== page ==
The prefixes and infixes have no pharmacological significance and are used to separate the drug from others in the same class. Suffixes or stems may be found in the middle or more often the end of the drug name, and normally suggest the action of the drug. Generic names often have suffixes that define what class the drug is.
See also Time release technology > List of abbreviations for formulation suffixes.
List of drug name stems and affixesEdit
More comprehensive lists can be found at the National Library of Medicine's Drug Information Portal or in Appendix VII of the USP Dictionary.
Example breakdown of a drug nameEdit
If name of the drug solanezumab were to be broken down, it would be divided into two parts like this: solane-zumab. -Zumab is the suffix for humanized monoclonal antibody. Monoclonal antibodies by definition contain only a single antibody clone and have binding specificity for one particular epitope. In the case of solanezumab, the antibody is designed to bond to the amyloid-β peptides which make up protein plaques on the neurons of people with Alzheimer's disease.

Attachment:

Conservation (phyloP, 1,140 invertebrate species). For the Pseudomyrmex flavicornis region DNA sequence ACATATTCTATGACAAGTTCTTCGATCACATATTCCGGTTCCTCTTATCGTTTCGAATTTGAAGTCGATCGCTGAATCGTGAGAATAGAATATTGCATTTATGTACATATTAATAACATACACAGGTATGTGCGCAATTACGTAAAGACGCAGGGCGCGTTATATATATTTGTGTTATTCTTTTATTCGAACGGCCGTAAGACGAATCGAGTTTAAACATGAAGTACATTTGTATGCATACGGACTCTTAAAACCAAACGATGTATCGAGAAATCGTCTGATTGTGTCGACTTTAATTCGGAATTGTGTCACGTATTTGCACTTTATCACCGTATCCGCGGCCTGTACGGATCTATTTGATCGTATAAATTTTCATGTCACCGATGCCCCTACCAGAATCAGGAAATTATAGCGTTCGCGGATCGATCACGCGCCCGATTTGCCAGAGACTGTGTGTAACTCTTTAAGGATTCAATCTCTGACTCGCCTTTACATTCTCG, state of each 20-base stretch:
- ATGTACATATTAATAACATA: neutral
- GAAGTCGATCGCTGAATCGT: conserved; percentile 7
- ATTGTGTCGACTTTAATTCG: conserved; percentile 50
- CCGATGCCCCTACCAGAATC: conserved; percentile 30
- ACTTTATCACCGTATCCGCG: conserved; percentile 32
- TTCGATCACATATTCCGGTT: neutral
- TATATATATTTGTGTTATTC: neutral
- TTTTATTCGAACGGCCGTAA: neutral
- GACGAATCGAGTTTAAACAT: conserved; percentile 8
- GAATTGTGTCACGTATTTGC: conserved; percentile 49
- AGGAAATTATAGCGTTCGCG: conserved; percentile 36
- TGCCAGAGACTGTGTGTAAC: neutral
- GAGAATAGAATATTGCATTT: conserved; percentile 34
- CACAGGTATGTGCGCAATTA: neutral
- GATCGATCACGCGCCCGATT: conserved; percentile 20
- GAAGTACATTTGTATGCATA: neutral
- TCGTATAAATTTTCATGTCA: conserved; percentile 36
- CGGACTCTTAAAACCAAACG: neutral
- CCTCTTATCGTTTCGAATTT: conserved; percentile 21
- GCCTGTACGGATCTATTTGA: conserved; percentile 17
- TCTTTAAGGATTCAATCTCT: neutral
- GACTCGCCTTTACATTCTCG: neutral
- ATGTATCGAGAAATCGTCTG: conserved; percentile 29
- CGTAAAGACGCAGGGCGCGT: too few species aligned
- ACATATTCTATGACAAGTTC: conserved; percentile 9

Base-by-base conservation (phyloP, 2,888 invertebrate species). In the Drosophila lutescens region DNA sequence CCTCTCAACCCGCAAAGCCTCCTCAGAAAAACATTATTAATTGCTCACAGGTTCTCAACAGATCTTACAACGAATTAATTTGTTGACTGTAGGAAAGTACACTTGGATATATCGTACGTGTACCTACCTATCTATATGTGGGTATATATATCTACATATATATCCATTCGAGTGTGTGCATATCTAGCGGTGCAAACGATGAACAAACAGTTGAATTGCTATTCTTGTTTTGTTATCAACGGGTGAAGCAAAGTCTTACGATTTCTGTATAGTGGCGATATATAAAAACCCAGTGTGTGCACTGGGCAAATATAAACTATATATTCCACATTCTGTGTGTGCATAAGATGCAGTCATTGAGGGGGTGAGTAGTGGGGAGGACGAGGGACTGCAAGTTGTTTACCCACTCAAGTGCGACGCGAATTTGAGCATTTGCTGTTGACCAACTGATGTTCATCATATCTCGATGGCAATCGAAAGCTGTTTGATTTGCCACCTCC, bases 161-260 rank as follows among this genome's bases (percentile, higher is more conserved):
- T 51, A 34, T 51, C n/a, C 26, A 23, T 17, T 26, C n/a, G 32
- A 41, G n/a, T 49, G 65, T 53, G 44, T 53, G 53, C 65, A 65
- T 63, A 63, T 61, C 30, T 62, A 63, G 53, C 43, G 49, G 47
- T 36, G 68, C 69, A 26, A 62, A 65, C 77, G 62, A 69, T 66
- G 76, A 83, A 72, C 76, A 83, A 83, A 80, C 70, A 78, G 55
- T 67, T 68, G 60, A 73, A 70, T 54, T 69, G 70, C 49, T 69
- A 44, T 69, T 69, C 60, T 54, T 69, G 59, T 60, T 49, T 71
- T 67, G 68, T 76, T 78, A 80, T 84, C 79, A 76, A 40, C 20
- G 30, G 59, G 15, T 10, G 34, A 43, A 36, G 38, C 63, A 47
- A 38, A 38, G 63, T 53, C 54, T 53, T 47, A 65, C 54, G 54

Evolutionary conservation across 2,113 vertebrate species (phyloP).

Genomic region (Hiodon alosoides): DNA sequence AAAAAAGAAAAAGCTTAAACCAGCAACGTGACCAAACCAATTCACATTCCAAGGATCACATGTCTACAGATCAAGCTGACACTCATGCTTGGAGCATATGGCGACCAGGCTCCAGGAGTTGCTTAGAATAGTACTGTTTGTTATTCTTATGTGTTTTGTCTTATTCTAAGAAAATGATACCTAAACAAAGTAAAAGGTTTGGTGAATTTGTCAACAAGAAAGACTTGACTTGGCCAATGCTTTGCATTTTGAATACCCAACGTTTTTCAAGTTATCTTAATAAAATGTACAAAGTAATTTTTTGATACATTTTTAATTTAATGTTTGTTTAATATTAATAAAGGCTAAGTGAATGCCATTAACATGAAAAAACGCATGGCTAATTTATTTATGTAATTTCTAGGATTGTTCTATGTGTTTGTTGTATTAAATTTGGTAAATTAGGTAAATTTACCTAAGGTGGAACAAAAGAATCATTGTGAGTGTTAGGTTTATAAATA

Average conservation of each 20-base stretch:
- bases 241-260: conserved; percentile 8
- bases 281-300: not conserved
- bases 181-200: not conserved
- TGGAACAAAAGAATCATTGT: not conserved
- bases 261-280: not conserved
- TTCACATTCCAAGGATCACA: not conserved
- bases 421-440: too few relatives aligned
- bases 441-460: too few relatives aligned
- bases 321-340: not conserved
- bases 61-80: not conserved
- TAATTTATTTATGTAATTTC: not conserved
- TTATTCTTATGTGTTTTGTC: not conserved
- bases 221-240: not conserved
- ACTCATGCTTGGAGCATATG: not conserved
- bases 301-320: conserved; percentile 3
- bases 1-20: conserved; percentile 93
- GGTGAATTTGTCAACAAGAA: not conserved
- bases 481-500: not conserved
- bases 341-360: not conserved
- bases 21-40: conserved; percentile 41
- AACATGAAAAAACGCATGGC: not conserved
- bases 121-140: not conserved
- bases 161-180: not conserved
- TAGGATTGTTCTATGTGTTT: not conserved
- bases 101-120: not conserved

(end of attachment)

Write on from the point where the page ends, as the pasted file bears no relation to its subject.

Most commonly, a nonproprietary drug name has one widely agreed pronunciation in each language. For example, doxorubicin is consistently // in English. Trade names almost always have one accepted pronunciation, because the sponsoring company who coined the name has an intended pronunciation for it.
However, it is also common for a nonproprietary drug name to have two pronunciation variants, or sometimes three. For example, for paracetamol, both // and // are common, and one medical dictionary gives //.